The pandemic rages on, and unemployment remains an economic lifeblood for hundreds of thousands in Wisconsin.
Yet, unemployment has also been a dangerous option for some time now, because the Department considers any claim-filing mistake to be fraudulent. When a mistake is discovered, the Department presumes the mistake was intentional, and the claimant must then explain why that mistake was actually not intentional and just an accident.
The Department considers any apology for a mistake, an admission that you lacked awareness or knowledge of the unemployment issue, or a failure to look up the relevant information in the claimant handbook or the Department website as an admission of guilt. Despite the statutory requirement that unemployment concealment (aka fraud) must still be intentional Wis. Stat. § 108.04(11)(g)(1), the Department mandates that claimants have “a duty of care to provide an accurate and complete response to each inquiry made by the department in connection with his or her receipt of benefits” Wis. Stat. § 108.04(11)(g)(2).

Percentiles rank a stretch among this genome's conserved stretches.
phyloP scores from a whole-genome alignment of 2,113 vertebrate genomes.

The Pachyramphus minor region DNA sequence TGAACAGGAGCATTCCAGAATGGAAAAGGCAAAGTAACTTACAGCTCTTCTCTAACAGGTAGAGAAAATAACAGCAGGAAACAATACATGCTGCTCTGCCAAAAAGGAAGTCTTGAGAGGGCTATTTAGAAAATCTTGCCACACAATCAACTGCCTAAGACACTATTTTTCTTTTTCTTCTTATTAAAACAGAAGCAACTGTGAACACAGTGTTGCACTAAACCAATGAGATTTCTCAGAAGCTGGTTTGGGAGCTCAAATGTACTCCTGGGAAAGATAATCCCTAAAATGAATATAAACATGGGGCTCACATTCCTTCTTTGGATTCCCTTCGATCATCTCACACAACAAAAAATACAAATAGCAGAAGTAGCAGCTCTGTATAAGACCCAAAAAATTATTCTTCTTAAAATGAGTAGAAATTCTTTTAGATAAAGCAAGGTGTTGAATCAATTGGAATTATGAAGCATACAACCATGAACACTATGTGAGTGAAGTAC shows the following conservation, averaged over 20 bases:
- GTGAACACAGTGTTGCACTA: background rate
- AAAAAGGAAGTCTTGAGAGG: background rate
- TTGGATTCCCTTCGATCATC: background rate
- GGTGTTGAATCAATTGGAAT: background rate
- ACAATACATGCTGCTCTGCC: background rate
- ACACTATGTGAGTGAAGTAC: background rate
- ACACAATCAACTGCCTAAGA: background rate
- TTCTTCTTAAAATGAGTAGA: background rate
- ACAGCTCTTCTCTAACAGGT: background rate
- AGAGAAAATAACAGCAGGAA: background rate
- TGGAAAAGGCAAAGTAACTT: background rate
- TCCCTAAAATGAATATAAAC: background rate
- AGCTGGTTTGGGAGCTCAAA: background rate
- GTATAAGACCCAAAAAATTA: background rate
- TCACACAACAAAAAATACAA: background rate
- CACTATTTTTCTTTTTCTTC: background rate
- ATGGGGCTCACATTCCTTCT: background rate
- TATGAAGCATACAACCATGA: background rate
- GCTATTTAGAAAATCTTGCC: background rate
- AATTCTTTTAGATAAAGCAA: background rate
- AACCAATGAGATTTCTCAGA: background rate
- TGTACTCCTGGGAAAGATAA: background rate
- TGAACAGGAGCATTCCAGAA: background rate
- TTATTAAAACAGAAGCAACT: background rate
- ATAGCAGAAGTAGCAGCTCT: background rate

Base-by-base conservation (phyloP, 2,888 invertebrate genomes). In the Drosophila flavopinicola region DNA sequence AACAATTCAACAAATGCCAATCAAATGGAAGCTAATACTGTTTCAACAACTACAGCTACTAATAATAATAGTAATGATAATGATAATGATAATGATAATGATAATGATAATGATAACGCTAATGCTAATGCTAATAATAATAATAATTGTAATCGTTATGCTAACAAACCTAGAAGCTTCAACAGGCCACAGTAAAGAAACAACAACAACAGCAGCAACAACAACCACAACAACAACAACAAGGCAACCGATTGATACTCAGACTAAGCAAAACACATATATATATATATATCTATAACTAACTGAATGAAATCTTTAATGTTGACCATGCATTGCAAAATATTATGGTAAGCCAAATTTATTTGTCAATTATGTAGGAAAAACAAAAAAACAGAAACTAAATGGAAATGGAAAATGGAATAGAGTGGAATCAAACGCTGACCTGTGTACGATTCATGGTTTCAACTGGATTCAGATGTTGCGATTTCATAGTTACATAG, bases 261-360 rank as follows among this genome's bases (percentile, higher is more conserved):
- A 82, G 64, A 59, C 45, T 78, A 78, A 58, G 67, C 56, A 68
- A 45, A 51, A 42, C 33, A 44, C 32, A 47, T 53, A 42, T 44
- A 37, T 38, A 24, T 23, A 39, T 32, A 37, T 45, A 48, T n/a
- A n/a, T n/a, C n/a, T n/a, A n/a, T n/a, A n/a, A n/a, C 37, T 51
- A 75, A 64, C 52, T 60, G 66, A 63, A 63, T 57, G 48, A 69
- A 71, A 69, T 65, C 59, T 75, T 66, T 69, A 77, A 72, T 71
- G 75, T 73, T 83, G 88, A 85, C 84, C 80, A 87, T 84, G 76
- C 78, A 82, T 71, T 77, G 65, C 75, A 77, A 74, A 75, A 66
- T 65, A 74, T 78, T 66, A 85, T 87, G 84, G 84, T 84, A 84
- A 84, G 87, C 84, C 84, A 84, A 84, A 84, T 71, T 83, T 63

By this same law, Wisconsin does not allow physical or mental disabilities to excuse a claim-filing mistake (unless the claimant has provided specific notice to the Department of that disability in some not yet provided mechanism) while also mandating that claimants have a responsibility to read all information the Department makes available on its website or during the on-line only claims-filing process. Id. In this way, Wisconsin uses one part of state statutes to over-ride another part — that the mistake be intentional in the first place — in order to charge concealment with almost every claim-filing mistake made.
Note: In 2016, the Department re-wrote this section of unemployment law to reflect its practices in pursuing concealment. The Department, however, failed to remove the requirement that concealment still be an intentional act. So, notwithstanding its other changes, a factual finding of intent to defraud is still needed for a charge of unemployment concealment. Domingo Ramos, UI Hearing Nos. 16606402MW and 16606403MW (23 Feb. 2017) (applying new concealment definition, Commission finds that claimant’s job search mistakes were not intentional and so not concealment).
This blog is full of stories, decisions by the Labor and Industry Review Commission, and even reports on how the Department has turned claim-filing mistakes into strict liability for the purposes of charging concealment.